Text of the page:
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Jews and Palestinians in the Late Ottoman Era, 1908-1914

Claiming the Homeland

Louis A. Fishman

Hardback (Forthcoming)

Looks at how Jews and Palestinians were set into a mode of conflict during the late Ottoman era

  • Challenges previous work on late Ottoman Palestine
  • Argues that a unique sense of Palestinian identity emerged even before World War One
  • Claims some Zionists imagined a Jewish national home within an Ottoman framework
  • Transforms our current understanding of the roots of this century-long conflict
  • Based on documents in Ottoman Turkish, Arabic, Hebrew and French

Uncovering a history buried by different nationalist narratives (Jewish, Israeli, Arab and Palestinian) this book looks at how the late Ottoman era set the stage for the on-going Palestinian-Israeli conflict. It presents an innovative analysis of the struggle in its first years, when Palestine was still an integral part of the Ottoman Empire. And it argues that in the late Ottoman era, Jews and Palestinians were already locked in conflict: the new freedoms introduced by the Young Turk Constitutional Revolution exacerbated divisions (rather than serving as a unifying factor). Offering an integrative approach, it considers both communities, together and separately, in order to provide a more sophisticated narrative of how the conflict unfolded in its first years.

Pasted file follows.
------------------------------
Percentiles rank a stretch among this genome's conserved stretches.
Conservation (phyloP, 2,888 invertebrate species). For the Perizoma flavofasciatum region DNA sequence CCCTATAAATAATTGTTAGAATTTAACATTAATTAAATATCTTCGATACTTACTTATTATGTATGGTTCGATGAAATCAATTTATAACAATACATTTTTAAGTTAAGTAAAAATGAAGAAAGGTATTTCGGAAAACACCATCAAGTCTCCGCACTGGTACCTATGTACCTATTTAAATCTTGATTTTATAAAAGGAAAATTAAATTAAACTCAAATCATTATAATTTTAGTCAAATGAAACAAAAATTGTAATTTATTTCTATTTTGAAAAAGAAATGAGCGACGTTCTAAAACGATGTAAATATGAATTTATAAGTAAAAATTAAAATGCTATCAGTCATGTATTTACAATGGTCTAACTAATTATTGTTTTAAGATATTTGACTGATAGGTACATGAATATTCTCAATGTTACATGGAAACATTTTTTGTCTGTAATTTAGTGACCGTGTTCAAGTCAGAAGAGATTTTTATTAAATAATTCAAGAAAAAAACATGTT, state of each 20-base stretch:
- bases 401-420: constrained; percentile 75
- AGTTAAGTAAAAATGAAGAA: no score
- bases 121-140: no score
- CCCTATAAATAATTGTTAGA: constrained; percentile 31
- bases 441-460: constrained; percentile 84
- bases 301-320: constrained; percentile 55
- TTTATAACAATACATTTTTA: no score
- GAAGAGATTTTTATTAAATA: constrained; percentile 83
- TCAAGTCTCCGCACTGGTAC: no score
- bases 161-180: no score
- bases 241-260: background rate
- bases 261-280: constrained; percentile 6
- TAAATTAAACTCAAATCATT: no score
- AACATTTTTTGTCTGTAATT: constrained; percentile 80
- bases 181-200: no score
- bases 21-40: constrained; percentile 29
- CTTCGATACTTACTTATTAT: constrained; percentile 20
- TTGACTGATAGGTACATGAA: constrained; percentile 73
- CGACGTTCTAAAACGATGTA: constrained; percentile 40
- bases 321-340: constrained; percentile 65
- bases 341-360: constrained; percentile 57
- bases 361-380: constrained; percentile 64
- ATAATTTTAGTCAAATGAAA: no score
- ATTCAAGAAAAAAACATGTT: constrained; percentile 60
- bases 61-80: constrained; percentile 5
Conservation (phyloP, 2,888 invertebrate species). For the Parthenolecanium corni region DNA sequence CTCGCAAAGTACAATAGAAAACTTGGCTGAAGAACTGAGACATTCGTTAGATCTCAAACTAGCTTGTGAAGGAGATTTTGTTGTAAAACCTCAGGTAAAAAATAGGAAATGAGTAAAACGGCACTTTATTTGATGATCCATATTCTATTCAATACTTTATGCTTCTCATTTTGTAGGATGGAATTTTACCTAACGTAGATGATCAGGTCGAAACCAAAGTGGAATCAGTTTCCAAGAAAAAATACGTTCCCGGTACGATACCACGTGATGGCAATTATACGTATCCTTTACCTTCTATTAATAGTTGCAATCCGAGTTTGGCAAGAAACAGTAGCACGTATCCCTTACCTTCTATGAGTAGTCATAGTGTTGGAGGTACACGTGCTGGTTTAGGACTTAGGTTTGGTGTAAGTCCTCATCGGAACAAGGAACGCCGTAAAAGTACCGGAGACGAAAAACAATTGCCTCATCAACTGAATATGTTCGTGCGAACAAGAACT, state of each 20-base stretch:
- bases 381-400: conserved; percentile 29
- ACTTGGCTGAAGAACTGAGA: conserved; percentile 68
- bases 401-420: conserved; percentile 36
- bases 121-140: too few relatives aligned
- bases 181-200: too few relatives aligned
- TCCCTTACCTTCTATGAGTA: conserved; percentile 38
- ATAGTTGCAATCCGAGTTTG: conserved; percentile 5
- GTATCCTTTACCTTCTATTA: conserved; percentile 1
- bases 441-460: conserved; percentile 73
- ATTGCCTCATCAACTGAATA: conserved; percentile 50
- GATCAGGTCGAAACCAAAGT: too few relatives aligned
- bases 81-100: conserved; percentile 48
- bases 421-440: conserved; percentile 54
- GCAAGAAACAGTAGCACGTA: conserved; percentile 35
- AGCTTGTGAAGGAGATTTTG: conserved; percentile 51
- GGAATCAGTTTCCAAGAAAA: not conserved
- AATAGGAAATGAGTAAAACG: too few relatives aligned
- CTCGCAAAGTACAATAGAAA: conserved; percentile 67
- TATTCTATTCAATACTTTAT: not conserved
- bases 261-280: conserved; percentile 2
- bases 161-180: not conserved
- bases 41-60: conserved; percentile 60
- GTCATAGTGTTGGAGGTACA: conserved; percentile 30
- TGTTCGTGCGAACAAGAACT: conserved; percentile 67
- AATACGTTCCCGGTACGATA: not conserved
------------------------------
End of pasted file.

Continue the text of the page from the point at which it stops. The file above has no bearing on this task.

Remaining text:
List of Maps and Illustrations
Notes on Translation and Transliteration
1. Setting the Stage before Conflict
2. The Emergence of a Collective Palestinian Identity
3. The Haram al-Sharif Incident and its Aftermath
4. Palestine’s Jewish Community Unites
5. Ottomans and Zionists in Istanbul

About the Author

Louis A. Fishman is an assistant professor at Brooklyn College, City University of New York. He works on Ottoman Palestine and has a special interest in Ottoman politics during the Young Turk period. He also writes on Turkish, Israeli and Palestinian affairs. He divides his time between New York, Istanbul and Tel Aviv.

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